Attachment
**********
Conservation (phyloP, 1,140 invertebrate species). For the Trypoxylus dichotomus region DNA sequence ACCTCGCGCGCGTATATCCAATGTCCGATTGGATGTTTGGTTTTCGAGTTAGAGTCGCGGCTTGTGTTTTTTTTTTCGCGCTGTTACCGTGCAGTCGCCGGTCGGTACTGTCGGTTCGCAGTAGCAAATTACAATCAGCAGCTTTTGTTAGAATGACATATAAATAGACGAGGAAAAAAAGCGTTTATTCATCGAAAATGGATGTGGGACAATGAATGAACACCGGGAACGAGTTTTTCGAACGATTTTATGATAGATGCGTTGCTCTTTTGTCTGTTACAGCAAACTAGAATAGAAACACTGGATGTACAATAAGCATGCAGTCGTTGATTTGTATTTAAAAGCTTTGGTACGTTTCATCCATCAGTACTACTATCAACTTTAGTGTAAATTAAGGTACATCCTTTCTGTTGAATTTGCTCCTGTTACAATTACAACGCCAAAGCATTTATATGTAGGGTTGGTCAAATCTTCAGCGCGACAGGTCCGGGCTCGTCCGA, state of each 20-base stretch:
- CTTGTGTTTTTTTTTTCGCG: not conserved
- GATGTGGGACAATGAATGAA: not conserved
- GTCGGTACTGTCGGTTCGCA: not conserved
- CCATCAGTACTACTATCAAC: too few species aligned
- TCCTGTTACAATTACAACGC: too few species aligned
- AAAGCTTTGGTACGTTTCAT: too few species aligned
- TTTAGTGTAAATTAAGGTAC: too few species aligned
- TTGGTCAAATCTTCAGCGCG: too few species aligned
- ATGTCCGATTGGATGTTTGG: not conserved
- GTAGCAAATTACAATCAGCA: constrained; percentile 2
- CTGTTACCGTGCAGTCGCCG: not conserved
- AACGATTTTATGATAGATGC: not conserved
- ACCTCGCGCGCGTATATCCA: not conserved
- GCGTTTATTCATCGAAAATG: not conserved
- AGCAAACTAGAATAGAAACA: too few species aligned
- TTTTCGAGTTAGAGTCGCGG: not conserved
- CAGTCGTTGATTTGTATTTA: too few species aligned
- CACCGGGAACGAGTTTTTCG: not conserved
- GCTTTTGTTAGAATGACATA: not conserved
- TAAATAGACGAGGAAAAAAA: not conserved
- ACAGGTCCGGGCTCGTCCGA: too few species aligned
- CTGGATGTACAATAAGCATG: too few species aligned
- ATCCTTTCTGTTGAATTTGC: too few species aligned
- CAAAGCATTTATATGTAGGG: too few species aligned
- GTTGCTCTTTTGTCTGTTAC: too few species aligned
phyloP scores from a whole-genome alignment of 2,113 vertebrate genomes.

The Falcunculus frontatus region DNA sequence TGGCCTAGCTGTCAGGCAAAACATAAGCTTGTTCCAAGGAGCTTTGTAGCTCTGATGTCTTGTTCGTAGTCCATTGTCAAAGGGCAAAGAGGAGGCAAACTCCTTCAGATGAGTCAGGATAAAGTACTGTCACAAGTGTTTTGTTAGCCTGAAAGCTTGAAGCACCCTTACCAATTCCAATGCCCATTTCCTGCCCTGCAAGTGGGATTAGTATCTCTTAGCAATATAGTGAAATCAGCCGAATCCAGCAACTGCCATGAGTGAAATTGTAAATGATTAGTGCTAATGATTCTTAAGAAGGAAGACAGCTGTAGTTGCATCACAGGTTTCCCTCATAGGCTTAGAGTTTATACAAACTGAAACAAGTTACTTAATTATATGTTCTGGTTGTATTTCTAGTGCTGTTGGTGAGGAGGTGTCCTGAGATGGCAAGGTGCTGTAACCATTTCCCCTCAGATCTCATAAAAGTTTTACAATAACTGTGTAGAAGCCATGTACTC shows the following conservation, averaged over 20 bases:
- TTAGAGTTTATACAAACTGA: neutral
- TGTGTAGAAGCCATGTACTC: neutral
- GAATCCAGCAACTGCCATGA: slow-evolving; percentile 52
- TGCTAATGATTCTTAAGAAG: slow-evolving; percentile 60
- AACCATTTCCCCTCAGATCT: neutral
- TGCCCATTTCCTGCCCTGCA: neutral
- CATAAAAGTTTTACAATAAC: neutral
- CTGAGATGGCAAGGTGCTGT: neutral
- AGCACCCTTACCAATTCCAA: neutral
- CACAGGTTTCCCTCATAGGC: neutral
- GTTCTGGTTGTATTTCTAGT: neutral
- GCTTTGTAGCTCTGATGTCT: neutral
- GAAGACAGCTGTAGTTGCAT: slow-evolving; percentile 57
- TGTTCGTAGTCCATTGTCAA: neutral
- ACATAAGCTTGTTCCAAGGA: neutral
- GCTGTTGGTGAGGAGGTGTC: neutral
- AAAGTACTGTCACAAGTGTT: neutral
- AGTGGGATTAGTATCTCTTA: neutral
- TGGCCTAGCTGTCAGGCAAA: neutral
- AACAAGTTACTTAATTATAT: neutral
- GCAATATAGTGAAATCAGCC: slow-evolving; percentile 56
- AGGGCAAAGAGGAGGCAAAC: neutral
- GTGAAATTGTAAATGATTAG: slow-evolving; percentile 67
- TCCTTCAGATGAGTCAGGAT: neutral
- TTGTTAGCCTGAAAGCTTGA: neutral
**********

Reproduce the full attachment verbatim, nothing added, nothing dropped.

Conservation (phyloP, 1,140 invertebrate species). For the Trypoxylus dichotomus region DNA sequence ACCTCGCGCGCGTATATCCAATGTCCGATTGGATGTTTGGTTTTCGAGTTAGAGTCGCGGCTTGTGTTTTTTTTTTCGCGCTGTTACCGTGCAGTCGCCGGTCGGTACTGTCGGTTCGCAGTAGCAAATTACAATCAGCAGCTTTTGTTAGAATGACATATAAATAGACGAGGAAAAAAAGCGTTTATTCATCGAAAATGGATGTGGGACAATGAATGAACACCGGGAACGAGTTTTTCGAACGATTTTATGATAGATGCGTTGCTCTTTTGTCTGTTACAGCAAACTAGAATAGAAACACTGGATGTACAATAAGCATGCAGTCGTTGATTTGTATTTAAAAGCTTTGGTACGTTTCATCCATCAGTACTACTATCAACTTTAGTGTAAATTAAGGTACATCCTTTCTGTTGAATTTGCTCCTGTTACAATTACAACGCCAAAGCATTTATATGTAGGGTTGGTCAAATCTTCAGCGCGACAGGTCCGGGCTCGTCCGA, state of each 20-base stretch:
- CTTGTGTTTTTTTTTTCGCG: not conserved
- GATGTGGGACAATGAATGAA: not conserved
- GTCGGTACTGTCGGTTCGCA: not conserved
- CCATCAGTACTACTATCAAC: too few species aligned
- TCCTGTTACAATTACAACGC: too few species aligned
- AAAGCTTTGGTACGTTTCAT: too few species aligned
- TTTAGTGTAAATTAAGGTAC: too few species aligned
- TTGGTCAAATCTTCAGCGCG: too few species aligned
- ATGTCCGATTGGATGTTTGG: not conserved
- GTAGCAAATTACAATCAGCA: constrained; percentile 2
- CTGTTACCGTGCAGTCGCCG: not conserved
- AACGATTTTATGATAGATGC: not conserved
- ACCTCGCGCGCGTATATCCA: not conserved
- GCGTTTATTCATCGAAAATG: not conserved
- AGCAAACTAGAATAGAAACA: too few species aligned
- TTTTCGAGTTAGAGTCGCGG: not conserved
- CAGTCGTTGATTTGTATTTA: too few species aligned
- CACCGGGAACGAGTTTTTCG: not conserved
- GCTTTTGTTAGAATGACATA: not conserved
- TAAATAGACGAGGAAAAAAA: not conserved
- ACAGGTCCGGGCTCGTCCGA: too few species aligned
- CTGGATGTACAATAAGCATG: too few species aligned
- ATCCTTTCTGTTGAATTTGC: too few species aligned
- CAAAGCATTTATATGTAGGG: too few species aligned
- GTTGCTCTTTTGTCTGTTAC: too few species aligned
phyloP scores from a whole-genome alignment of 2,113 vertebrate genomes.

The Falcunculus frontatus region DNA sequence TGGCCTAGCTGTCAGGCAAAACATAAGCTTGTTCCAAGGAGCTTTGTAGCTCTGATGTCTTGTTCGTAGTCCATTGTCAAAGGGCAAAGAGGAGGCAAACTCCTTCAGATGAGTCAGGATAAAGTACTGTCACAAGTGTTTTGTTAGCCTGAAAGCTTGAAGCACCCTTACCAATTCCAATGCCCATTTCCTGCCCTGCAAGTGGGATTAGTATCTCTTAGCAATATAGTGAAATCAGCCGAATCCAGCAACTGCCATGAGTGAAATTGTAAATGATTAGTGCTAATGATTCTTAAGAAGGAAGACAGCTGTAGTTGCATCACAGGTTTCCCTCATAGGCTTAGAGTTTATACAAACTGAAACAAGTTACTTAATTATATGTTCTGGTTGTATTTCTAGTGCTGTTGGTGAGGAGGTGTCCTGAGATGGCAAGGTGCTGTAACCATTTCCCCTCAGATCTCATAAAAGTTTTACAATAACTGTGTAGAAGCCATGTACTC shows the following conservation, averaged over 20 bases:
- TTAGAGTTTATACAAACTGA: neutral
- TGTGTAGAAGCCATGTACTC: neutral
- GAATCCAGCAACTGCCATGA: slow-evolving; percentile 52
- TGCTAATGATTCTTAAGAAG: slow-evolving; percentile 60
- AACCATTTCCCCTCAGATCT: neutral
- TGCCCATTTCCTGCCCTGCA: neutral
- CATAAAAGTTTTACAATAAC: neutral
- CTGAGATGGCAAGGTGCTGT: neutral
- AGCACCCTTACCAATTCCAA: neutral
- CACAGGTTTCCCTCATAGGC: neutral
- GTTCTGGTTGTATTTCTAGT: neutral
- GCTTTGTAGCTCTGATGTCT: neutral
- GAAGACAGCTGTAGTTGCAT: slow-evolving; percentile 57
- TGTTCGTAGTCCATTGTCAA: neutral
- ACATAAGCTTGTTCCAAGGA: neutral
- GCTGTTGGTGAGGAGGTGTC: neutral
- AAAGTACTGTCACAAGTGTT: neutral
- AGTGGGATTAGTATCTCTTA: neutral
- TGGCCTAGCTGTCAGGCAAA: neutral
- AACAAGTTACTTAATTATAT: neutral
- GCAATATAGTGAAATCAGCC: slow-evolving; percentile 56
- AGGGCAAAGAGGAGGCAAAC: neutral
- GTGAAATTGTAAATGATTAG: slow-evolving; percentile 67
- TCCTTCAGATGAGTCAGGAT: neutral
- TTGTTAGCCTGAAAGCTTGA: neutral